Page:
The Broken Promise: Benefits derived by women from the 10 percent agricultural budget allocation in seven countries in East and Southern Africa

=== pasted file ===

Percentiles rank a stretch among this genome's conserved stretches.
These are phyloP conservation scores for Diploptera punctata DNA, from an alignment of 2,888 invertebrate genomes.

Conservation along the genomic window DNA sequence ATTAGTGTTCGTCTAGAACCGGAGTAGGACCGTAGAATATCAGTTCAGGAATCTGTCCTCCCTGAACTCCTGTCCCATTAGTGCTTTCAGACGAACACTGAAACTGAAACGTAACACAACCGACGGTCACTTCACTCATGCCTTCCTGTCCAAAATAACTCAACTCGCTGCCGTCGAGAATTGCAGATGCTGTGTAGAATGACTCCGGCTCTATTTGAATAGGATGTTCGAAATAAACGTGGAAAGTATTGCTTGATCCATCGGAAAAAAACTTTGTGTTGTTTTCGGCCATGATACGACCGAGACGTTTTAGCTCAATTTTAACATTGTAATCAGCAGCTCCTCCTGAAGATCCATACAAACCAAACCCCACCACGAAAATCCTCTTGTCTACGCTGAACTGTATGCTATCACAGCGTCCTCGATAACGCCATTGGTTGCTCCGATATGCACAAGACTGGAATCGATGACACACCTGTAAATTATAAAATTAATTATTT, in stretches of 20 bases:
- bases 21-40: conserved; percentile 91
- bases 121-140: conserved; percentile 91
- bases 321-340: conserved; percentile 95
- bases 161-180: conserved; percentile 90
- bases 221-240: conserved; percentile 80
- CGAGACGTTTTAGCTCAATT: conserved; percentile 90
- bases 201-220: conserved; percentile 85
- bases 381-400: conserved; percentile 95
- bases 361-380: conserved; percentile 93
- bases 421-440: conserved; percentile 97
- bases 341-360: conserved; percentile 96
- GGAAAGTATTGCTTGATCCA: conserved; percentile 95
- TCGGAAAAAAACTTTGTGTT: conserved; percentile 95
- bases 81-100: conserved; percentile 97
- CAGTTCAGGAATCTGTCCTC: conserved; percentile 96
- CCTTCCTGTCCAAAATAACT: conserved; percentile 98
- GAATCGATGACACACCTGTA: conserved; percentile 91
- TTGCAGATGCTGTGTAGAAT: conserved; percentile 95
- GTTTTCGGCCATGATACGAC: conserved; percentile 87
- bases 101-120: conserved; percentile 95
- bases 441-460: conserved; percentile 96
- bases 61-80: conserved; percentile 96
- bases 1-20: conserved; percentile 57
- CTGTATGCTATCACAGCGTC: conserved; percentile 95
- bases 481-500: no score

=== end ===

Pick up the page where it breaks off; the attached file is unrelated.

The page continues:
Women in Eastern and Southern Africa form 60 percent of the population that is dependent on agriculture for their own and their families’ livelihoods. It is increasingly acknowledged that agriculture on the continent cannot develop without taking into account the role of women and how they engage and benefit from the public resources at national level. Past efforts aimed at closing the gender gap at both international level and African Union member state level have had mixed outcomes, but they have not fully realized the role of women in economic development. The African Union Commission (AUC) adopted the Maputo Declaration (2003), which was to be implemented through the Comprehensive Africa Agriculture Development Programme (CAADP)(2003) and was reiterated in the Malabo Declaration. African governments committed themselves to allocating at least 10 percent of their national budgets to agriculture to achieve annual growth of 6 percent in the agricultural sector. However, since the signing of the Maputo Declaration (2003) and the subsequent implementation of the policy framework at national level through the National Agriculture Investment Plans (NAIPs), very few countries have attained or surpassed the 10 percent threshold.The aim of the study was to carry out an in-depth analysis of whether or not the budget allocation to the agricultural sector took into account the needs of women smallholder farmers and whether or not this allocation had had an impact on their socioeconomic development, thus closing the gender gap in agriculture.